But she was determined to remain in school although that certainly was not easy. Well not up until she started receiving support from a pastor and his wife who really helped Holder along. “They were a very big influence for me,” related Holder, who envisaged becoming a nurse much like the pastor’s wife.
Although, she was determined to prove that she had the ability to become someone outstanding, life had other plans for the yet blossoming young woman. Her plan was to complete school and then pursue training in nursing.
But Holder was sure that her dreams were unattainable the day she returned home from school and was attacked and raped by a very older man who was visiting the community at the time. Neither her mother nor step-father, or siblings for that matter, were there to rescue her.
The three persons she confided in, insisted that she spoke nothing more of the ordeal that she endured. It was even worse when she found out that she was impregnated by the rapist.
Forced to leave school because of her pregnancy, Holder was convinced there was no hope for her in such a cruel world. She, moreover, saw suicide as her only way out and attempted to do so.
Although, she eventually gave birth to a baby boy who died by the time he was six months old, the hurt and pain that engulfed her ever since the day she was raped; simply would not leave.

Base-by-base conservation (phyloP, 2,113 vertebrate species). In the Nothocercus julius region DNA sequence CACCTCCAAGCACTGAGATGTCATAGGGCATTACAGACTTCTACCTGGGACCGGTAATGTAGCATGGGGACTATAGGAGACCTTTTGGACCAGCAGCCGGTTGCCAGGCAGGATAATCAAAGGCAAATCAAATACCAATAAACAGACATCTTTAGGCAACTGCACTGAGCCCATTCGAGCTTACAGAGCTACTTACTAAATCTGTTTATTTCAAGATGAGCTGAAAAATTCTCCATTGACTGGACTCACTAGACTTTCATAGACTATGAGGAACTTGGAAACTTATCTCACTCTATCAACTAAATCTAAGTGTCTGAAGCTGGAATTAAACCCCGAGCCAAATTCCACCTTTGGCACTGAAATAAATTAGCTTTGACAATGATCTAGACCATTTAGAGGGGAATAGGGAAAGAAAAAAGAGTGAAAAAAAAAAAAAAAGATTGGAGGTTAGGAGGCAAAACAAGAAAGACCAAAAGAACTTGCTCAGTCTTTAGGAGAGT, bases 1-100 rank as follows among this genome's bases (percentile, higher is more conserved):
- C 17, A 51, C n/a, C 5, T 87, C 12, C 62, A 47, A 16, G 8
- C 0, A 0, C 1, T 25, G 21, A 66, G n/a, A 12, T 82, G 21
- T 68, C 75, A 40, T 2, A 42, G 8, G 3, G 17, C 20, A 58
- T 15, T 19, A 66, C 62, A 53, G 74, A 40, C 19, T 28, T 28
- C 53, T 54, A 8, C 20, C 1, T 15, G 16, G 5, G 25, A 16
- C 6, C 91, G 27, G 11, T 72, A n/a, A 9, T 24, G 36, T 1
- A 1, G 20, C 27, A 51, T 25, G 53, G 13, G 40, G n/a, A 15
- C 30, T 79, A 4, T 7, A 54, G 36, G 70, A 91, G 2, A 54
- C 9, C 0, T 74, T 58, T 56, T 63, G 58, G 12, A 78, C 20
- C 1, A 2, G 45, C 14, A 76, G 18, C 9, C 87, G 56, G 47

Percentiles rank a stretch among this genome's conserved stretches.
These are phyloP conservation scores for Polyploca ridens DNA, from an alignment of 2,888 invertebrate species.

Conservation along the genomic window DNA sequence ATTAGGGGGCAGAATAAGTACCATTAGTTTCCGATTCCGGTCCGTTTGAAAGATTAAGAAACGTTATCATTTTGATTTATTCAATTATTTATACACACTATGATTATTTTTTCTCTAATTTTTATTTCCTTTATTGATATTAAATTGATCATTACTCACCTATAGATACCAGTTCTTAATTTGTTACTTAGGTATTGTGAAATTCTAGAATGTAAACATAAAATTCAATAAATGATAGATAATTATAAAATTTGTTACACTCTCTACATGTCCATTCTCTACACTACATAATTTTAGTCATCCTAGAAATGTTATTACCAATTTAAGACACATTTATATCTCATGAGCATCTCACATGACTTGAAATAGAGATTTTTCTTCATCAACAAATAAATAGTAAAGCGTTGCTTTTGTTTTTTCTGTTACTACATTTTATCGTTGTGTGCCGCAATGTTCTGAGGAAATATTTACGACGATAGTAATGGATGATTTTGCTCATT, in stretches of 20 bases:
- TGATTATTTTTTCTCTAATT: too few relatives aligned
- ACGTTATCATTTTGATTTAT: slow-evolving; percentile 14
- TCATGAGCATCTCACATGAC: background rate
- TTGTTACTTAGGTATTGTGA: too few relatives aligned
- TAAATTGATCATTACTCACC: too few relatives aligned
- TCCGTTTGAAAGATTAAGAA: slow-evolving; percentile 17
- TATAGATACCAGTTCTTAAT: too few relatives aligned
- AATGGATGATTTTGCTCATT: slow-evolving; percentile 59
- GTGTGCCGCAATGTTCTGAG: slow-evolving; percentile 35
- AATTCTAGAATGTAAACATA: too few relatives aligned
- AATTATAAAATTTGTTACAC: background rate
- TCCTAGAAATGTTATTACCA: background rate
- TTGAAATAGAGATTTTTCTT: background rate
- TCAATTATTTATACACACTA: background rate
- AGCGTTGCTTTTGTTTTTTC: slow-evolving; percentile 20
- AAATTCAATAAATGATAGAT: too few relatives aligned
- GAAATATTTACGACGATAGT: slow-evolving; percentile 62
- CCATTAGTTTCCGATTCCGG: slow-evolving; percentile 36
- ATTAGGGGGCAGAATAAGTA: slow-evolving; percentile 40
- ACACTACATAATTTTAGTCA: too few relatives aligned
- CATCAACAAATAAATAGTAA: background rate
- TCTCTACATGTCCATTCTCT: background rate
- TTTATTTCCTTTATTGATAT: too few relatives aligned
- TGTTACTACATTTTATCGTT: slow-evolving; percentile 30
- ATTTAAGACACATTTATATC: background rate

“I sort of blamed myself for being raped and I eventually went completely off the rails… I started drinking and partying and getting away from home…I was doing all the things I knew I shouldn’t do,” recalled Holder.
In hopes of trying to find love and purpose for living, Holder struck up a relationship with a young man who turned out to be especially abusive. “I always had a lot of bruises and I was always thinking my life was not worth living.” By the time she 17 years old, Holder had already attempted suicide three times. Her final attempt saw her ingesting a gallon of kerosene oil.
But surviving was in fact the turning point in her life.
Since there obviously was a need for more pages to be added to the life story of our ‘Special Person’, she was overcome by a renewed sense of purpose, which drove her to move past her daunting circumstances. She was determined to get her act together and become a nurse, even if it were the last thing she did.
Holder has since written a book ‘Where the rivers run deep’ -sharing her story in the hope that young people who have suffered in much the way she has, will be inspired to remain strong and find their true calling in life.
It wasn’t until she turned 19 that things started to change for her. “I decided to turn my life around,” she recalled. But the life she envisaged for herself did not materialise overnight. Although she became financially independent when she landed a job as a National Insurance Scheme clerk, the urge to imbibe and be unruly still lingered. But her determination was enough to push her to secure the qualifications she needed to be trained as a nurse.